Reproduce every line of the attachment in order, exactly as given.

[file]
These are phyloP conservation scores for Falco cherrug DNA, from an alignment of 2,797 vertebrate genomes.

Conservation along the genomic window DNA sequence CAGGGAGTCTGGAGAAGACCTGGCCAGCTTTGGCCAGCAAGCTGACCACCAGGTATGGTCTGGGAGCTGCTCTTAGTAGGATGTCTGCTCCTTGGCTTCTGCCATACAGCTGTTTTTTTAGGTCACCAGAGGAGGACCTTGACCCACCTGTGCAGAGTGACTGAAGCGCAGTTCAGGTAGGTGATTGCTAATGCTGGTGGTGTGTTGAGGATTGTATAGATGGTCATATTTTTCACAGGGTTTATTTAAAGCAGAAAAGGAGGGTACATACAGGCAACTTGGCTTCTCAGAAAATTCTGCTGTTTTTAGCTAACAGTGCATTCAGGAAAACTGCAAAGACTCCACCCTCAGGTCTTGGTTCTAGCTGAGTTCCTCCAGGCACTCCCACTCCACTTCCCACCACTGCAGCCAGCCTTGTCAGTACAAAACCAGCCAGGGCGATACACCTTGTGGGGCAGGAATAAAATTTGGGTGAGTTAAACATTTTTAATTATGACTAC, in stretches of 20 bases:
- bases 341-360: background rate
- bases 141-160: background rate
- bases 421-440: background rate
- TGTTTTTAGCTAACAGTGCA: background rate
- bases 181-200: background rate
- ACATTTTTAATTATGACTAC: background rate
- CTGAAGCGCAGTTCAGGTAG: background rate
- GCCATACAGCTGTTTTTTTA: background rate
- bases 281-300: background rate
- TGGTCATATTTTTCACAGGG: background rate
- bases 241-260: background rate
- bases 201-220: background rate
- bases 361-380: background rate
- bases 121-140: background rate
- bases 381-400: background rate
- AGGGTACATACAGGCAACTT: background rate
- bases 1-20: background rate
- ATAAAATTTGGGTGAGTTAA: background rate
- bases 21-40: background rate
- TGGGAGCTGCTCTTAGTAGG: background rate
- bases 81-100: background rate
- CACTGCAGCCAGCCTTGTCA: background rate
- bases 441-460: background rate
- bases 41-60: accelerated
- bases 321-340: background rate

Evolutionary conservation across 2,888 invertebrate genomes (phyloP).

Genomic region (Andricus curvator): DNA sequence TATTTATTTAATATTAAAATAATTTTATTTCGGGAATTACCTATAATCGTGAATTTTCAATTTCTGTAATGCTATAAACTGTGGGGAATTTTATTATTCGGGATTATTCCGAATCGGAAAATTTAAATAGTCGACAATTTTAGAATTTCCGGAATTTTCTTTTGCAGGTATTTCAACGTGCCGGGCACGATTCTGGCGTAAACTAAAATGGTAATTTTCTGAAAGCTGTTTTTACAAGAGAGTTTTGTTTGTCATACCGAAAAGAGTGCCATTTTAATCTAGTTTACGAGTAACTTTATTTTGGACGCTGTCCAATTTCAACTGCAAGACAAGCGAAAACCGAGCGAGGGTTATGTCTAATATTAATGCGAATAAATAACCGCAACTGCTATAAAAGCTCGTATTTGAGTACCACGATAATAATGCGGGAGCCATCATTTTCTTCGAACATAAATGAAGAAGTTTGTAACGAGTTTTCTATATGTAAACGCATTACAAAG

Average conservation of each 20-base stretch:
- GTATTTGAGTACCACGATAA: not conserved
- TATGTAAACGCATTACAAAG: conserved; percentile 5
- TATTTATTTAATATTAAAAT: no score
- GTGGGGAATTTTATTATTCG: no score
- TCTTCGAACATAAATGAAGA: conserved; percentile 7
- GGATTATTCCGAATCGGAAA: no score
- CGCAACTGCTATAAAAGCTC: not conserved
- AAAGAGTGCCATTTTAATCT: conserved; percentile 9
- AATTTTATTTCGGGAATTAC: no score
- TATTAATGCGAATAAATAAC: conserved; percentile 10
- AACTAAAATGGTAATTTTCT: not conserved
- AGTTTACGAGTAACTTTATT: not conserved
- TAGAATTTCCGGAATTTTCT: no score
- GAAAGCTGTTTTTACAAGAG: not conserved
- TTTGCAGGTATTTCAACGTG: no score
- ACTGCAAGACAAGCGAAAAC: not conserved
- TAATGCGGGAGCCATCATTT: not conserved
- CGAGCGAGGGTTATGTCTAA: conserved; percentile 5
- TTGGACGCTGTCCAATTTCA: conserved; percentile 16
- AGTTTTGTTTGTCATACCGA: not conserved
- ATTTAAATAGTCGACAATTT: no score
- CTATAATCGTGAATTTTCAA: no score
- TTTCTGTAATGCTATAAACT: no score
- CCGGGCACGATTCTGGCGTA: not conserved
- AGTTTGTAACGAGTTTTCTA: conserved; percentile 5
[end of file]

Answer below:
These are phyloP conservation scores for Falco cherrug DNA, from an alignment of 2,797 vertebrate genomes.

Conservation along the genomic window DNA sequence CAGGGAGTCTGGAGAAGACCTGGCCAGCTTTGGCCAGCAAGCTGACCACCAGGTATGGTCTGGGAGCTGCTCTTAGTAGGATGTCTGCTCCTTGGCTTCTGCCATACAGCTGTTTTTTTAGGTCACCAGAGGAGGACCTTGACCCACCTGTGCAGAGTGACTGAAGCGCAGTTCAGGTAGGTGATTGCTAATGCTGGTGGTGTGTTGAGGATTGTATAGATGGTCATATTTTTCACAGGGTTTATTTAAAGCAGAAAAGGAGGGTACATACAGGCAACTTGGCTTCTCAGAAAATTCTGCTGTTTTTAGCTAACAGTGCATTCAGGAAAACTGCAAAGACTCCACCCTCAGGTCTTGGTTCTAGCTGAGTTCCTCCAGGCACTCCCACTCCACTTCCCACCACTGCAGCCAGCCTTGTCAGTACAAAACCAGCCAGGGCGATACACCTTGTGGGGCAGGAATAAAATTTGGGTGAGTTAAACATTTTTAATTATGACTAC, in stretches of 20 bases:
- bases 341-360: background rate
- bases 141-160: background rate
- bases 421-440: background rate
- TGTTTTTAGCTAACAGTGCA: background rate
- bases 181-200: background rate
- ACATTTTTAATTATGACTAC: background rate
- CTGAAGCGCAGTTCAGGTAG: background rate
- GCCATACAGCTGTTTTTTTA: background rate
- bases 281-300: background rate
- TGGTCATATTTTTCACAGGG: background rate
- bases 241-260: background rate
- bases 201-220: background rate
- bases 361-380: background rate
- bases 121-140: background rate
- bases 381-400: background rate
- AGGGTACATACAGGCAACTT: background rate
- bases 1-20: background rate
- ATAAAATTTGGGTGAGTTAA: background rate
- bases 21-40: background rate
- TGGGAGCTGCTCTTAGTAGG: background rate
- bases 81-100: background rate
- CACTGCAGCCAGCCTTGTCA: background rate
- bases 441-460: background rate
- bases 41-60: accelerated
- bases 321-340: background rate

Evolutionary conservation across 2,888 invertebrate genomes (phyloP).

Genomic region (Andricus curvator): DNA sequence TATTTATTTAATATTAAAATAATTTTATTTCGGGAATTACCTATAATCGTGAATTTTCAATTTCTGTAATGCTATAAACTGTGGGGAATTTTATTATTCGGGATTATTCCGAATCGGAAAATTTAAATAGTCGACAATTTTAGAATTTCCGGAATTTTCTTTTGCAGGTATTTCAACGTGCCGGGCACGATTCTGGCGTAAACTAAAATGGTAATTTTCTGAAAGCTGTTTTTACAAGAGAGTTTTGTTTGTCATACCGAAAAGAGTGCCATTTTAATCTAGTTTACGAGTAACTTTATTTTGGACGCTGTCCAATTTCAACTGCAAGACAAGCGAAAACCGAGCGAGGGTTATGTCTAATATTAATGCGAATAAATAACCGCAACTGCTATAAAAGCTCGTATTTGAGTACCACGATAATAATGCGGGAGCCATCATTTTCTTCGAACATAAATGAAGAAGTTTGTAACGAGTTTTCTATATGTAAACGCATTACAAAG

Average conservation of each 20-base stretch:
- GTATTTGAGTACCACGATAA: not conserved
- TATGTAAACGCATTACAAAG: conserved; percentile 5
- TATTTATTTAATATTAAAAT: no score
- GTGGGGAATTTTATTATTCG: no score
- TCTTCGAACATAAATGAAGA: conserved; percentile 7
- GGATTATTCCGAATCGGAAA: no score
- CGCAACTGCTATAAAAGCTC: not conserved
- AAAGAGTGCCATTTTAATCT: conserved; percentile 9
- AATTTTATTTCGGGAATTAC: no score
- TATTAATGCGAATAAATAAC: conserved; percentile 10
- AACTAAAATGGTAATTTTCT: not conserved
- AGTTTACGAGTAACTTTATT: not conserved
- TAGAATTTCCGGAATTTTCT: no score
- GAAAGCTGTTTTTACAAGAG: not conserved
- TTTGCAGGTATTTCAACGTG: no score
- ACTGCAAGACAAGCGAAAAC: not conserved
- TAATGCGGGAGCCATCATTT: not conserved
- CGAGCGAGGGTTATGTCTAA: conserved; percentile 5
- TTGGACGCTGTCCAATTTCA: conserved; percentile 16
- AGTTTTGTTTGTCATACCGA: not conserved
- ATTTAAATAGTCGACAATTT: no score
- CTATAATCGTGAATTTTCAA: no score
- TTTCTGTAATGCTATAAACT: no score
- CCGGGCACGATTCTGGCGTA: not conserved
- AGTTTGTAACGAGTTTTCTA: conserved; percentile 5